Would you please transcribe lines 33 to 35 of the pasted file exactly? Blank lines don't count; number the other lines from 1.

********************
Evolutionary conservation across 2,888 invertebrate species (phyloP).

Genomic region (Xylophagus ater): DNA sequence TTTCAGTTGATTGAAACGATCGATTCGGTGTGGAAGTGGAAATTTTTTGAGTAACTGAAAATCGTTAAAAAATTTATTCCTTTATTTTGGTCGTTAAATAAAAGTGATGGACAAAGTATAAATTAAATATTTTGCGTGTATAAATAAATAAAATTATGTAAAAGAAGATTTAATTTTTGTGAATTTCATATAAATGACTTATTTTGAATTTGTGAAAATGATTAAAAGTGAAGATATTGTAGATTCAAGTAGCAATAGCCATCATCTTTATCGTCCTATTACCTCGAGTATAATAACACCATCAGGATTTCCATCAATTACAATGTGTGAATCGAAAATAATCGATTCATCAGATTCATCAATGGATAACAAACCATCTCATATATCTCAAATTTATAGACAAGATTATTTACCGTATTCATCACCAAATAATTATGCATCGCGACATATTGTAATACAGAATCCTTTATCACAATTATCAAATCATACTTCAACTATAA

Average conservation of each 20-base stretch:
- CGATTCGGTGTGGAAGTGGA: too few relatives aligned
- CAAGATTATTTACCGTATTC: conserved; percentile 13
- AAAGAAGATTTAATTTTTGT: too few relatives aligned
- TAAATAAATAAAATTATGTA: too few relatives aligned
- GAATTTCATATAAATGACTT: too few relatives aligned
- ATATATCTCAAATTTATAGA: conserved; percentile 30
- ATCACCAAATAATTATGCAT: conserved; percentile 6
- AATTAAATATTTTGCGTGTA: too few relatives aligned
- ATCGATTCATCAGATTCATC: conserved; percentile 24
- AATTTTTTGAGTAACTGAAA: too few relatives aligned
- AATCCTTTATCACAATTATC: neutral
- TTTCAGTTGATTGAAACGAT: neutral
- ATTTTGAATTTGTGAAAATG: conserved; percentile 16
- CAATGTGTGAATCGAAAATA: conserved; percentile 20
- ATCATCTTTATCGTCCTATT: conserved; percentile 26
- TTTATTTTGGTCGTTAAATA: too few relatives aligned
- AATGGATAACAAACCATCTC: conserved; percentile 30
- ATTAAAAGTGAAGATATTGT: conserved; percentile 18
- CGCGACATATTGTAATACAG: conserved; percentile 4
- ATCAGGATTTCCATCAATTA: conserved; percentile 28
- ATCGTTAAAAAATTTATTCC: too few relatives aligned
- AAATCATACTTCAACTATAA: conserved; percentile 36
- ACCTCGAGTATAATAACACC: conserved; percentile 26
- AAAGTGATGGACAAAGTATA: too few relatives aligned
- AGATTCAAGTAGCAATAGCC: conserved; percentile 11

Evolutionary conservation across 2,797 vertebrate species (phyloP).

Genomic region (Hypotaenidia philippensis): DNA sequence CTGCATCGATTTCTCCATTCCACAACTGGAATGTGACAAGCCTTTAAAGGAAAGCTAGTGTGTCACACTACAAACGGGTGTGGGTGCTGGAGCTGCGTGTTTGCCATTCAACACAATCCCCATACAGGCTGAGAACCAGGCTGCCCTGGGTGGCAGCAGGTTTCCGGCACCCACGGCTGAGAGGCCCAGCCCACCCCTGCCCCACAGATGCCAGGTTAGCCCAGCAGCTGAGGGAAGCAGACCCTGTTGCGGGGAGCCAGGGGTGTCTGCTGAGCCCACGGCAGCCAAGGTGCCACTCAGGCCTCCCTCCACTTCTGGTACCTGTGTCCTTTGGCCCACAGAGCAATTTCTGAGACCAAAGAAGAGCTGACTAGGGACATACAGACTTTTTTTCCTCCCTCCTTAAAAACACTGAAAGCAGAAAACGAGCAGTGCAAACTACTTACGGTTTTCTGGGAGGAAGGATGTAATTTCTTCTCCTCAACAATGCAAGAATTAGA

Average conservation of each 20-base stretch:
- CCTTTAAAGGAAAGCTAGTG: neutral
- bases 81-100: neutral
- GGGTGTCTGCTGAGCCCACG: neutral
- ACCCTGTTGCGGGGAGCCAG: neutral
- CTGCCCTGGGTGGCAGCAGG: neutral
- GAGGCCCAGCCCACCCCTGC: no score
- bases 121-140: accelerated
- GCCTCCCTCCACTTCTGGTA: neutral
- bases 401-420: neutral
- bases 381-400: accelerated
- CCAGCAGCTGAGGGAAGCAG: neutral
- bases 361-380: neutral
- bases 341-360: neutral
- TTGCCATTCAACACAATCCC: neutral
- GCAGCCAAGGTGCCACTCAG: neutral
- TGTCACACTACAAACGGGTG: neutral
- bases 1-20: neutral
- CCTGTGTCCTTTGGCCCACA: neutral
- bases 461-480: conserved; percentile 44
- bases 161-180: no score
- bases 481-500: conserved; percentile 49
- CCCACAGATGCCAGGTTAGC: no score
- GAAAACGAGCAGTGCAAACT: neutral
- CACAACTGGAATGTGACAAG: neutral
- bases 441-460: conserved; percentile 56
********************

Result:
- bases 81-100: neutral
- GGGTGTCTGCTGAGCCCACG: neutral
- ACCCTGTTGCGGGGAGCCAG: neutral